“Old” Mainly Linguistics Stuff from College Days

This morning I got inspired to go over some relatively old stuff that I worked on in college. There are several linguistics projects that I think are pretty interesting (the first three especially):

And then I found an old chart I made of my racial makup.

And then there is a little web app for SPU’s Nickerson Signal which attempts to model a traffic signal so that upcoming crossing times can be predicted. (Didn’t end up accurately modeling reality.)

And finally there is the Semantic Linking tool (mentioned in my last post) which is a prototype for an upcoming tool which enables contributors to link the semantic units between manuscripts and translations.

Open Scriptures at BibleTech

(This post has been cross-posted on the Open Scriptures blog.)

Register Now for BibleTech:2009, March 27/28 in Seattle, WashingtonFor the past several years, I’ve been dreaming about an open source community-driven Web application for Scripture. In the past few months, things have really been kicking into high gear. At BibleTech:2009 I’m presenting the project in the talk Open Scriptures: Picking Up the Mantle of the Re:Greek – Open Source Initiative:

Open Scriptures seeks to be a comprehensive open-source Web repository for integrated scriptural data and a general application framework for building internationalized social applications of scripture. An abundance of scriptural resources are now available online—manuscripts, translations, and annotations are all being made available by students and scholars alike at an ever-increasing rate. These diverse scriptural resources, however, are isolated from each other and fragmented across the Internet. Thus mashing up the available data into new scriptural applications is not currently possible for the community at large because the resources’ interrelationships are not systematically documented. Open Scriptures aims to establish a scriptural database for interlinked textual resources such as merged manuscripts, the differences among them, and the links between their semantic units and the semantic units of their translations. With such a foundation in place, derived scriptural data like cross-references may be stored in a translation-neutral and internationalized manner so as to be accessible to the community no matter what language they speak or version they prefer.

Think of it as a Wikipedia for scriptural data. Just as Wikipedia has become the go-to place to find open encyclopedia information, Open Scriptures seeks to be the go-to place for open scriptural data. (Non-free data could also be stored, but it would be restricted to non-commercial personal use, as Wikipedia does with fair use or by obtaining special permission.)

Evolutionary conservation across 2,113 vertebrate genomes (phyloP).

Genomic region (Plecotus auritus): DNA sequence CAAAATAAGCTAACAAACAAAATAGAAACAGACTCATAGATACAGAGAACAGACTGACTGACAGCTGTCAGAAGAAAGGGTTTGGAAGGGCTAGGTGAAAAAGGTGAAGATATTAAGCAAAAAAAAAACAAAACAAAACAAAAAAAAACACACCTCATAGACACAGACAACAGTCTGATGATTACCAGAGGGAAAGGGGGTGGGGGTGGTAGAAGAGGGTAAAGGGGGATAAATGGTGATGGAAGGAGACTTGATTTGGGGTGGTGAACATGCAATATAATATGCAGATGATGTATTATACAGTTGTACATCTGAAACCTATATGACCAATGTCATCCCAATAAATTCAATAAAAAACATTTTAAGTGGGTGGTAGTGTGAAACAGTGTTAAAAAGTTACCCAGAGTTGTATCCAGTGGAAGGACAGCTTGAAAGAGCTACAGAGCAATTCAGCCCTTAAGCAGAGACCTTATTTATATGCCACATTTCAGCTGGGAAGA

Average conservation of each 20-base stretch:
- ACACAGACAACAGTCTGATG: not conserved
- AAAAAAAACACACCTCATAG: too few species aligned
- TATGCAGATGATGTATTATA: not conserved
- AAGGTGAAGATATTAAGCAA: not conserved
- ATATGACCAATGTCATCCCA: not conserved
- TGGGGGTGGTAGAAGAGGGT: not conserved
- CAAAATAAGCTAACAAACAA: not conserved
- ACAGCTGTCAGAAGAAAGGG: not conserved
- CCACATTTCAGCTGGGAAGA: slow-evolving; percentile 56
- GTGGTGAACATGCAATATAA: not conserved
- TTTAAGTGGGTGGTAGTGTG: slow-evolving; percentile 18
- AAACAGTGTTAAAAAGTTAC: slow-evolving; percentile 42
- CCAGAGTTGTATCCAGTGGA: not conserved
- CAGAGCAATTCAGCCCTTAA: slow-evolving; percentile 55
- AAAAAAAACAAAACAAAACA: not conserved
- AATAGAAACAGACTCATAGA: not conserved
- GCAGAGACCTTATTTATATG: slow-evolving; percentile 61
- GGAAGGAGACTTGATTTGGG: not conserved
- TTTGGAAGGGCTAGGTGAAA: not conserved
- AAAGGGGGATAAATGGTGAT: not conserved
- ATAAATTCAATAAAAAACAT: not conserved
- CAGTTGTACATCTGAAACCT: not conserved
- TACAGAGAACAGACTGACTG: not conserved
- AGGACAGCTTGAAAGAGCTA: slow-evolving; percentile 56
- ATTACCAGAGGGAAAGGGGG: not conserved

Interested? The project needs you! I’d love for a core group of scholars and developers to come together with the shared vision of open access to scriptural data employing open standards and best practices of the Web.

It’d be better without Flash.

I was hiking with my dad and father-in-law in the Columbia Gorge a few weekends ago. At one point along the trail my dad took out his camera to take a picture; my father-in-law, who is a photographer, mentioned to my dad, “It’d be better without flash.” I was struck by how he profoundly and unknowingly affirmed my convictions about work in my field. It would be better without Flash. Why? Flash can do some amazingly cool things, but as a firm believer in the Open Web, the nature of Flash is quite troublesome: it is a proprietary technology and uses a binary format not consisting of Web technologies (as I recently blogged about at work).

In spite of the closed nature of Flash, many things are currently impossible without Flash, of course. However, now with stepped up efforts by browser developers (including Gears) and the development of the HTML5 specification, the things which are impossible without Flash are dwindling. Browser vendors are rapidly implementing cutting-edge technologies such as SVG, CSS transitions and animation, HTML5’s audio, video, and canvas elements, and custom fonts with @font-face; at the same time browser developers are competing for the fastest performance with blazing new JavaScript engines such as Mozilla’s TraceMonkey, WebKit’s SquirrelFish Extreme, and Google’s V8. The JavaScript language itself is being furthered now by a new harmonious momentum on ECMAScript 3.1, some features of which the IE team has been quick to include in the upcoming IE8.